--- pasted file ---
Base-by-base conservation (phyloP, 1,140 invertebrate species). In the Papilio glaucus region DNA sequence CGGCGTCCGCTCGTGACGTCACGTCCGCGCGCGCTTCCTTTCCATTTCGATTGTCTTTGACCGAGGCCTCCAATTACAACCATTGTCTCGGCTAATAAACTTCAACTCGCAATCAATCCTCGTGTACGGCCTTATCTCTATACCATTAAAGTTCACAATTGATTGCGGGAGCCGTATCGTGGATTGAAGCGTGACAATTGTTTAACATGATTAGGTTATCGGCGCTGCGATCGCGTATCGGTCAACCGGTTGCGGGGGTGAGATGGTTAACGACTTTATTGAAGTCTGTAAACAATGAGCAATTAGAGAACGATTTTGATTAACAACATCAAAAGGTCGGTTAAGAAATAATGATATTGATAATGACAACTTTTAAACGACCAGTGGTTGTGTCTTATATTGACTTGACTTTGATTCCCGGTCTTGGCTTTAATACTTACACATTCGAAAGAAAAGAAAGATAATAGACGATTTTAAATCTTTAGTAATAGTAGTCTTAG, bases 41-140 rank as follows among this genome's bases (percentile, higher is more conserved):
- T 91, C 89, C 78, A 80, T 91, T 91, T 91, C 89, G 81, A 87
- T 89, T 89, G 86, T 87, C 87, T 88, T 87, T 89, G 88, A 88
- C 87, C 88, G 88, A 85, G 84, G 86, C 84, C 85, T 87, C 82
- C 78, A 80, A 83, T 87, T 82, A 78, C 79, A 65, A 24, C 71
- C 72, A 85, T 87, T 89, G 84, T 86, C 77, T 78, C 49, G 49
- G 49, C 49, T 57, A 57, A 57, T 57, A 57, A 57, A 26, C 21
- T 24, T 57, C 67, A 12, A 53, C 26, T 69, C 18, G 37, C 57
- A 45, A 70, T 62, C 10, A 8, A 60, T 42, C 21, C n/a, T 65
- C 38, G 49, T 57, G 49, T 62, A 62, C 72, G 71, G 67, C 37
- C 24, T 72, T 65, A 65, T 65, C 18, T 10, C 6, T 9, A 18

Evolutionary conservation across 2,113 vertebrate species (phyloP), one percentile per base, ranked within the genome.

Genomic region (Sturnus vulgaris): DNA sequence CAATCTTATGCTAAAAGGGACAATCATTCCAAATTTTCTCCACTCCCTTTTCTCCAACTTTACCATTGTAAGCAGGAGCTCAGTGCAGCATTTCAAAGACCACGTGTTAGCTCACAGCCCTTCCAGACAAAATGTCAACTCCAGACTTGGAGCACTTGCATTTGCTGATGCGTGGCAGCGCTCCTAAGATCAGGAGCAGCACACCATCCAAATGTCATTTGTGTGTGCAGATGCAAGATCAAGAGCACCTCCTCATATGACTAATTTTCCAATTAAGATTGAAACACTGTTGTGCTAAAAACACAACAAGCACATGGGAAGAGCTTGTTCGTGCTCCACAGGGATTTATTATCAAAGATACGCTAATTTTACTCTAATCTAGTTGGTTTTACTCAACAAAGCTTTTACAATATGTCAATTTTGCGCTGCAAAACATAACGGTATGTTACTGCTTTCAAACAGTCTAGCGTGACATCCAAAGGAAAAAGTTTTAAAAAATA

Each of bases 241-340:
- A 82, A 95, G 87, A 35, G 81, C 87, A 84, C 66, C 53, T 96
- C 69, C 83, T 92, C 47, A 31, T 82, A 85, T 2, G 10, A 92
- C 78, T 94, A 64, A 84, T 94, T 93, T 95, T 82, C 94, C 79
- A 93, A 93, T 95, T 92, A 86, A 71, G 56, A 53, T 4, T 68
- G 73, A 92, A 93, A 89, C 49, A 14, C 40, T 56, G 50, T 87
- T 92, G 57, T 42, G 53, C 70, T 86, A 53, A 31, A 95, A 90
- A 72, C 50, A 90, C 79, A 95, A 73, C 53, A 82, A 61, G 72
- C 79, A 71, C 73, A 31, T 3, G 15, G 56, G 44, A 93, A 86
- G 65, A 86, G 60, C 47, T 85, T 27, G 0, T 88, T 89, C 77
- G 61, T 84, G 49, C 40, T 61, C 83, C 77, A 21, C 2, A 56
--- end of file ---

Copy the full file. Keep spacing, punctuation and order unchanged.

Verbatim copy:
Base-by-base conservation (phyloP, 1,140 invertebrate species). In the Papilio glaucus region DNA sequence CGGCGTCCGCTCGTGACGTCACGTCCGCGCGCGCTTCCTTTCCATTTCGATTGTCTTTGACCGAGGCCTCCAATTACAACCATTGTCTCGGCTAATAAACTTCAACTCGCAATCAATCCTCGTGTACGGCCTTATCTCTATACCATTAAAGTTCACAATTGATTGCGGGAGCCGTATCGTGGATTGAAGCGTGACAATTGTTTAACATGATTAGGTTATCGGCGCTGCGATCGCGTATCGGTCAACCGGTTGCGGGGGTGAGATGGTTAACGACTTTATTGAAGTCTGTAAACAATGAGCAATTAGAGAACGATTTTGATTAACAACATCAAAAGGTCGGTTAAGAAATAATGATATTGATAATGACAACTTTTAAACGACCAGTGGTTGTGTCTTATATTGACTTGACTTTGATTCCCGGTCTTGGCTTTAATACTTACACATTCGAAAGAAAAGAAAGATAATAGACGATTTTAAATCTTTAGTAATAGTAGTCTTAG, bases 41-140 rank as follows among this genome's bases (percentile, higher is more conserved):
- T 91, C 89, C 78, A 80, T 91, T 91, T 91, C 89, G 81, A 87
- T 89, T 89, G 86, T 87, C 87, T 88, T 87, T 89, G 88, A 88
- C 87, C 88, G 88, A 85, G 84, G 86, C 84, C 85, T 87, C 82
- C 78, A 80, A 83, T 87, T 82, A 78, C 79, A 65, A 24, C 71
- C 72, A 85, T 87, T 89, G 84, T 86, C 77, T 78, C 49, G 49
- G 49, C 49, T 57, A 57, A 57, T 57, A 57, A 57, A 26, C 21
- T 24, T 57, C 67, A 12, A 53, C 26, T 69, C 18, G 37, C 57
- A 45, A 70, T 62, C 10, A 8, A 60, T 42, C 21, C n/a, T 65
- C 38, G 49, T 57, G 49, T 62, A 62, C 72, G 71, G 67, C 37
- C 24, T 72, T 65, A 65, T 65, C 18, T 10, C 6, T 9, A 18

Evolutionary conservation across 2,113 vertebrate species (phyloP), one percentile per base, ranked within the genome.

Genomic region (Sturnus vulgaris): DNA sequence CAATCTTATGCTAAAAGGGACAATCATTCCAAATTTTCTCCACTCCCTTTTCTCCAACTTTACCATTGTAAGCAGGAGCTCAGTGCAGCATTTCAAAGACCACGTGTTAGCTCACAGCCCTTCCAGACAAAATGTCAACTCCAGACTTGGAGCACTTGCATTTGCTGATGCGTGGCAGCGCTCCTAAGATCAGGAGCAGCACACCATCCAAATGTCATTTGTGTGTGCAGATGCAAGATCAAGAGCACCTCCTCATATGACTAATTTTCCAATTAAGATTGAAACACTGTTGTGCTAAAAACACAACAAGCACATGGGAAGAGCTTGTTCGTGCTCCACAGGGATTTATTATCAAAGATACGCTAATTTTACTCTAATCTAGTTGGTTTTACTCAACAAAGCTTTTACAATATGTCAATTTTGCGCTGCAAAACATAACGGTATGTTACTGCTTTCAAACAGTCTAGCGTGACATCCAAAGGAAAAAGTTTTAAAAAATA

Each of bases 241-340:
- A 82, A 95, G 87, A 35, G 81, C 87, A 84, C 66, C 53, T 96
- C 69, C 83, T 92, C 47, A 31, T 82, A 85, T 2, G 10, A 92
- C 78, T 94, A 64, A 84, T 94, T 93, T 95, T 82, C 94, C 79
- A 93, A 93, T 95, T 92, A 86, A 71, G 56, A 53, T 4, T 68
- G 73, A 92, A 93, A 89, C 49, A 14, C 40, T 56, G 50, T 87
- T 92, G 57, T 42, G 53, C 70, T 86, A 53, A 31, A 95, A 90
- A 72, C 50, A 90, C 79, A 95, A 73, C 53, A 82, A 61, G 72
- C 79, A 71, C 73, A 31, T 3, G 15, G 56, G 44, A 93, A 86
- G 65, A 86, G 60, C 47, T 85, T 27, G 0, T 88, T 89, C 77
- G 61, T 84, G 49, C 40, T 61, C 83, C 77, A 21, C 2, A 56